object result = command.ExecuteScalar();
    }
}

int? id = (int?)(!Convert.IsDBNull(result) ? result : null);
share|improve this answer
    
Scope_Identity() gives the same error message. Please clarify scope. I thought that if the pSqlCom AND "SELECT SCOPE_IDENTIY();" where executed back to back on the same connection, that that would qulify as the 'same scope'. Am I wrong in assuming this? – PJW Jul 27 '12 at 14:30
    
@PJW Its not clear to me what pSqlCom does. – Jodrell Jul 27 '12 at 14:33
    
Its a Sql Insert Command that puts a new entry into a database table - which works - because each ettempt succesfully inserts the data into the database, but I am unable to retrieve the ID created by SQL server. – PJW Jul 27 '12 at 14:45
1  
@PJW concerning the specific cast problem, I suspect that @@IDENTITY is returning null, which cannot be cast to int – Jodrell Jul 27 '12 at 14:51
1  
@@Idnetity shoudl never be used to return the identity just inserted, it will give the worng answer if someone ever puts a trigger onteh table that inserts to another table with an indetity. Worse, you will not find this out until your data is setroyed beyond your abilty to fix. SO even if you have no triggers now, it s an exptremely dangerous practice to use @@identity. – HLGEM Jul 27 '12 at 14:58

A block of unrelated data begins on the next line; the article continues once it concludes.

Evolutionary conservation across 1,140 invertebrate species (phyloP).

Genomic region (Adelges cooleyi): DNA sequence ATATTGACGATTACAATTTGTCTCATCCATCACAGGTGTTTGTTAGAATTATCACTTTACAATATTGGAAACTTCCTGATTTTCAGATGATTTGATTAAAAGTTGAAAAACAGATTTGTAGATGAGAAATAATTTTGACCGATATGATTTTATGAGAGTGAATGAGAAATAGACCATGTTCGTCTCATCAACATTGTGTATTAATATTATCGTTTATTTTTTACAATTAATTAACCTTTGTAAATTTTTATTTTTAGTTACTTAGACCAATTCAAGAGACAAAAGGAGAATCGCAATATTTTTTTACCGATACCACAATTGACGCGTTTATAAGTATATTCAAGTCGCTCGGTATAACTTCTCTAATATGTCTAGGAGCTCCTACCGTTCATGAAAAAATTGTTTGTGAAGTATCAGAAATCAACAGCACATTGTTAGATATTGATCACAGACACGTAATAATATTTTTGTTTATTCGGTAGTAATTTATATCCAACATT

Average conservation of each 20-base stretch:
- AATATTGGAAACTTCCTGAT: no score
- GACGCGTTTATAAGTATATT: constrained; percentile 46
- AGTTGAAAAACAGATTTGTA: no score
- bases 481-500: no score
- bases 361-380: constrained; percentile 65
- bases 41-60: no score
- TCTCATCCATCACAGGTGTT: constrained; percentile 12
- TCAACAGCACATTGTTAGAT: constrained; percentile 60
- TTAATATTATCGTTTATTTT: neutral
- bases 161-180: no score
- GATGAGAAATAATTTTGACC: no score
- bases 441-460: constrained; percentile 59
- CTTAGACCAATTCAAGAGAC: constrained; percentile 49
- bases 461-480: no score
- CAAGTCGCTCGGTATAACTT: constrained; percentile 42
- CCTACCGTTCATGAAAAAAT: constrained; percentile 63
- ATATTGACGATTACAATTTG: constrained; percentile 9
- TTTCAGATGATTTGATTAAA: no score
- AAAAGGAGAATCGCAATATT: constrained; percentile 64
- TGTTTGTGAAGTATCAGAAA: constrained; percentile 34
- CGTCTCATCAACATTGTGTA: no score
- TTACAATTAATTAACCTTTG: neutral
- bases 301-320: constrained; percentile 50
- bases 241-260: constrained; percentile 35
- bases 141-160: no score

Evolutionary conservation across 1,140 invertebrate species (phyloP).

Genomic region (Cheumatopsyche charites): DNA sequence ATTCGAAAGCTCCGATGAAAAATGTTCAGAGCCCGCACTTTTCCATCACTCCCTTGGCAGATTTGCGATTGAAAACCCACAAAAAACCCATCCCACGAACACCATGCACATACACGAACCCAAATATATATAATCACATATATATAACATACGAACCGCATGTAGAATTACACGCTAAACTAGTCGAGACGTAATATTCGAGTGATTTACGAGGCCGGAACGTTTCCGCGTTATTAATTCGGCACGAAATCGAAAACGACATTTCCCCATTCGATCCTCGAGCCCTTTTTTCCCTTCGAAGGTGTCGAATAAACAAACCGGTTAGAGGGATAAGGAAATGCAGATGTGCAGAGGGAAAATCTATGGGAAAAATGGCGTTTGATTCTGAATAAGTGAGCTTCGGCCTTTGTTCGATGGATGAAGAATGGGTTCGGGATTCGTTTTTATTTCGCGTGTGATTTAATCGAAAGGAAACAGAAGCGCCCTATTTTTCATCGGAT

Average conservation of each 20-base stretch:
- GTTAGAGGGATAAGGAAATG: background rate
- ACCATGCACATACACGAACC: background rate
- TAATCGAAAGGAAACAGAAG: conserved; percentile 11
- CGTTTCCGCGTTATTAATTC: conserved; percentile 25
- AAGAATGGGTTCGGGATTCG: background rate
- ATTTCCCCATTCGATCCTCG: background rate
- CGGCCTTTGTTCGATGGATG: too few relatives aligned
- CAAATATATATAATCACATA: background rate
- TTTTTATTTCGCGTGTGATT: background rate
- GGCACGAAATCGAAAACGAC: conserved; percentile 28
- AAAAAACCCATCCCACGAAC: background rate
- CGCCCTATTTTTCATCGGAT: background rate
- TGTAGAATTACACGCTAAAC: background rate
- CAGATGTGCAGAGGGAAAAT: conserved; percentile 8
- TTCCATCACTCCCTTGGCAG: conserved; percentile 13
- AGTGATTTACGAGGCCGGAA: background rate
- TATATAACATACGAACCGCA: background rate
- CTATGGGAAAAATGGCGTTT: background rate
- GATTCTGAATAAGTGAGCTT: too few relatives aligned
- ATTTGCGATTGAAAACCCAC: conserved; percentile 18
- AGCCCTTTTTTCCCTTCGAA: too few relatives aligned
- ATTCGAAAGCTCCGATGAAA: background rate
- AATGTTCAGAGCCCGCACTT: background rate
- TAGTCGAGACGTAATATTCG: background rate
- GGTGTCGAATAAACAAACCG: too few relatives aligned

up vote -1 down vote accepted

The correct answer it turns out was that the SELECT SCOPE_IDENTITY() statement had to form part of the same SqlCommand as the INSERT statement which preceeded it, but which I had contained in the previous SqlCommand 'pSqlCom'. Once the SELECT SCOPE_IDENTITY() was incuded as part of pSqlCom the code correctly returned the Identity.

share|improve this answer

Your call to the command should be returning something not of scalar type. Indeed you need to use Int32 instead. Chek ExecuteScalar on MSDN.

Also, I recommend you to use SCOPE_IDENTITY() instead of @@Identity. Check the following link for a detailed explanation.

share|improve this answer
    
If the ID is an integer how can it not be a scalar? Also I started by using SCOPE_INDENTITY() and got the same error message so I reverted to @@IDENTITY as a second option - but I got no further. – PJW Jul 27 '12 at 14:24
    
Think before giving a minus one. I could do the same with your question as it denotes lack of research. But I prefer instead to answer and help. Check my answer again – Yaroslav Jul 27 '12 at 14:26
    
(Int32) cmd.ExecuteScalar(); and (int) cmd.ExecuteScalar(); are synonymous. – Martin Smith Jul 27 '12 at 14:29
1  
@Yaroslav - Your answer suggests that the OP needs to "use Int32 instead" I just pointed out that this will make zero difference. int is just a C# keyword for the same thing. – Martin Smith Jul 27 '12 at 14:44
1  
@Yaroslav the links don't really support your case as far as I can tell. – Brian Rasmussen Jul 27 '12 at 14:58

Your Answer

 
discard

By posting your answer, you agree to the privacy policy and terms of service.

Not the answer you're looking for? Browse other questions tagged or ask your own question.